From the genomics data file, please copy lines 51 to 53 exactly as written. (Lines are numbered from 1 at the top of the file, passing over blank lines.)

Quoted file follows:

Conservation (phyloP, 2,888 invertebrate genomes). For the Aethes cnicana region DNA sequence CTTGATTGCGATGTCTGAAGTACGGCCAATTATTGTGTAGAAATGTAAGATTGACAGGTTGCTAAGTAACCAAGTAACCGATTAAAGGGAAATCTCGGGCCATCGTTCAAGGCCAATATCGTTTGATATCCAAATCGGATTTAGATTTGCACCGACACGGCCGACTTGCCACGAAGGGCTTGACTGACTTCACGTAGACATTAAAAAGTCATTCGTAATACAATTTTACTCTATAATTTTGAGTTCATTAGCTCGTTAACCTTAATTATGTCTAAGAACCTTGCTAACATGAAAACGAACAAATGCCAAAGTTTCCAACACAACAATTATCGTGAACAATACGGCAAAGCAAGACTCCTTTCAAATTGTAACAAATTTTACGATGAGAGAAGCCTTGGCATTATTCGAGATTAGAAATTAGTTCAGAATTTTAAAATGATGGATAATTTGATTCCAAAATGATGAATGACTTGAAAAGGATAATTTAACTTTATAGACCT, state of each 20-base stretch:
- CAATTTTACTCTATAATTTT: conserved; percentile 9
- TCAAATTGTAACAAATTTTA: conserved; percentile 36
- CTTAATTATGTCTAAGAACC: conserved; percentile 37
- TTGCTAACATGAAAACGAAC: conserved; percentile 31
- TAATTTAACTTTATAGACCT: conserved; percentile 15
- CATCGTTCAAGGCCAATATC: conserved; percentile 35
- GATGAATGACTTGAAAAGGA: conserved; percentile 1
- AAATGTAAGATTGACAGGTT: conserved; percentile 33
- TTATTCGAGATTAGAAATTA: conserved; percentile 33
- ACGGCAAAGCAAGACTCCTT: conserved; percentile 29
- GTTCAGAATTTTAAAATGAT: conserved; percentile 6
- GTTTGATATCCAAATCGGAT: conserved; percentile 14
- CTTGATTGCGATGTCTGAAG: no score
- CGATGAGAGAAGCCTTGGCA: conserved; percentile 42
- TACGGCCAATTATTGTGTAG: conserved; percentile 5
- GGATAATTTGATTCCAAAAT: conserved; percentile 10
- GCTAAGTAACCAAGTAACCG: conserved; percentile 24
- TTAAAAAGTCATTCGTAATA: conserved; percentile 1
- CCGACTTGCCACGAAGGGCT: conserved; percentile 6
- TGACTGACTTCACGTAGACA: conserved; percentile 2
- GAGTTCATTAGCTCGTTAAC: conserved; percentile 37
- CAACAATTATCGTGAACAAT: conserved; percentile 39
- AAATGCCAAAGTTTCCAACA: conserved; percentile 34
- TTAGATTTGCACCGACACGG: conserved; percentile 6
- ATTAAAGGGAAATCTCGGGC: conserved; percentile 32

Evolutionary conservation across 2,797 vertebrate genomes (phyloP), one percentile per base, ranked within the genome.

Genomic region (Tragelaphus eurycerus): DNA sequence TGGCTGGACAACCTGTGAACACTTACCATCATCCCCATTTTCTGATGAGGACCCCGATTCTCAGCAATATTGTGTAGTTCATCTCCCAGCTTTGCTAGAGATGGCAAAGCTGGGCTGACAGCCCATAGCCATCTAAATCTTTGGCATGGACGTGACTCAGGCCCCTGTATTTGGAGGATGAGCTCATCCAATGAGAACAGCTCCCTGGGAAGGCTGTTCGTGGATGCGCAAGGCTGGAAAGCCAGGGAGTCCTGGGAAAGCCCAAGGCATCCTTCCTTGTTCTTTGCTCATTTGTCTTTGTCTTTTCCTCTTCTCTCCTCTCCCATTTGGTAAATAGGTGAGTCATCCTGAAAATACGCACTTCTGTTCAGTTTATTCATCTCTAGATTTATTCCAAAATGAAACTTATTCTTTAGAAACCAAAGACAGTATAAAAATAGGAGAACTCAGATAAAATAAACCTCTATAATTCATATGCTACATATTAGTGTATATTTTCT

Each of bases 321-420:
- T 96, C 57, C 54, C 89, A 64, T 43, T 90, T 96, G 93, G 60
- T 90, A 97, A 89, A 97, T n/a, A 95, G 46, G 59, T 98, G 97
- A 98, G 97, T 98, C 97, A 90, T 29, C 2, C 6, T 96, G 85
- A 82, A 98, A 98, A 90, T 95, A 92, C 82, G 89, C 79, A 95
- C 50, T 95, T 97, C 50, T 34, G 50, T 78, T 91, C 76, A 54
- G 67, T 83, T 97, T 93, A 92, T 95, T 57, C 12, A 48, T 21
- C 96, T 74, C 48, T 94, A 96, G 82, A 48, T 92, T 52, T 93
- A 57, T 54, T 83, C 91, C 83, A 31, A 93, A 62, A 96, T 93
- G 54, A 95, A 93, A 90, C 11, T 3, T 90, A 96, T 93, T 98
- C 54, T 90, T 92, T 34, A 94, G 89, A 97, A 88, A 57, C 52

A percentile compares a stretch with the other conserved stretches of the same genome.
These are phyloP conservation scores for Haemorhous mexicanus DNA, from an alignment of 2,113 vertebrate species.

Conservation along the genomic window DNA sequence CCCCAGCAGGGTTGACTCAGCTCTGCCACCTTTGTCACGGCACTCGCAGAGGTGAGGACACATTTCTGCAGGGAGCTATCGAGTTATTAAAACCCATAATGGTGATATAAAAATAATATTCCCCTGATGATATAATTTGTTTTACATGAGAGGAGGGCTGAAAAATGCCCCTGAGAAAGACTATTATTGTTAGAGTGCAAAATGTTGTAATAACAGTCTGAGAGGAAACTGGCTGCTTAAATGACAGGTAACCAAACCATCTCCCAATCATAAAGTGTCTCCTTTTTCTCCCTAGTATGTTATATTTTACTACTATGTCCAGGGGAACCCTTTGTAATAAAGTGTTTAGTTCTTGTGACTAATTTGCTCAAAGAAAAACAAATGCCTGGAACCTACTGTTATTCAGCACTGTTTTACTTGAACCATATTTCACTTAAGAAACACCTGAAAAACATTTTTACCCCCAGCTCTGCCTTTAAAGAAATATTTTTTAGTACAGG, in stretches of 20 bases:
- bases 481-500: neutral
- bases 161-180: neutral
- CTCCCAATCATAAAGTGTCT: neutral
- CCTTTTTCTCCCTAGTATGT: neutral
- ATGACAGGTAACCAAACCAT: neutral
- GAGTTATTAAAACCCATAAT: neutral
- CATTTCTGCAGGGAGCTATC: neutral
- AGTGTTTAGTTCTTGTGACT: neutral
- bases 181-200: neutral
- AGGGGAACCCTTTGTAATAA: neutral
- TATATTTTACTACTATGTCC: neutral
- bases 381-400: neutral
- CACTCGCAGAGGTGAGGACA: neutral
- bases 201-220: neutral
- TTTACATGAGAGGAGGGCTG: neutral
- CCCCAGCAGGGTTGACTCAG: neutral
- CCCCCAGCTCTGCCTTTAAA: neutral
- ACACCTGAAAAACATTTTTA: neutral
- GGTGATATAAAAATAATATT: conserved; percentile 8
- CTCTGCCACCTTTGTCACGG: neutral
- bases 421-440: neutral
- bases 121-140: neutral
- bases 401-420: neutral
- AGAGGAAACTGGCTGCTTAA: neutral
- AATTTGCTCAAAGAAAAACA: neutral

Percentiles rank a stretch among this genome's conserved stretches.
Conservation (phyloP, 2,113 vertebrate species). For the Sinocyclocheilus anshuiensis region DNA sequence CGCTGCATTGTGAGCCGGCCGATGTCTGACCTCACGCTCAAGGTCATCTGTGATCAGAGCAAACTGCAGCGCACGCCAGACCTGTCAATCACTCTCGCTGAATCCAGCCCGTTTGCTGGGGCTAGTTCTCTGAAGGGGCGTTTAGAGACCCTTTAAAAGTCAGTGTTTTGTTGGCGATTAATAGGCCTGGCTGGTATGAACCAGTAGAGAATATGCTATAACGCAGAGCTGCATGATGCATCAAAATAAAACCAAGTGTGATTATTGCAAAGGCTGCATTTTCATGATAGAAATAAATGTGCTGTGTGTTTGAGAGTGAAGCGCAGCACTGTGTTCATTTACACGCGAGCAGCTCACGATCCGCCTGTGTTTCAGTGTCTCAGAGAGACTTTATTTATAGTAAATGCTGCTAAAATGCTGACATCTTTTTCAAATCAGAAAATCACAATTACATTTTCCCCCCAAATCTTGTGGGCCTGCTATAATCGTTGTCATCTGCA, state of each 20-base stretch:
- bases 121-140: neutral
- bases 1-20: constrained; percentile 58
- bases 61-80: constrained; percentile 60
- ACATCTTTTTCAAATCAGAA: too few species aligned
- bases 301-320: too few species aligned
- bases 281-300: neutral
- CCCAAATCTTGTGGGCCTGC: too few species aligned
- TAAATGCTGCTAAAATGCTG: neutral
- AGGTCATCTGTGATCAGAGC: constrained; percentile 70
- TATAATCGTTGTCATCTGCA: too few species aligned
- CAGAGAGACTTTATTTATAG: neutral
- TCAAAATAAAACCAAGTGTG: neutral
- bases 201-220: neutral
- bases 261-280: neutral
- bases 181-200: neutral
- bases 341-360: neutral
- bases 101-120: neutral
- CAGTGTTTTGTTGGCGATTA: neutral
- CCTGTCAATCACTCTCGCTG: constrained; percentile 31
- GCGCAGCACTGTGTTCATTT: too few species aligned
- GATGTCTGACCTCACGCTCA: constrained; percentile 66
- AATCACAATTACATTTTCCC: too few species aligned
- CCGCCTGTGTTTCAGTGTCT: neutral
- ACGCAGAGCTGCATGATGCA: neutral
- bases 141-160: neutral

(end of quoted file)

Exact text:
- bases 181-200: neutral
- AGGGGAACCCTTTGTAATAA: neutral
- TATATTTTACTACTATGTCC: neutral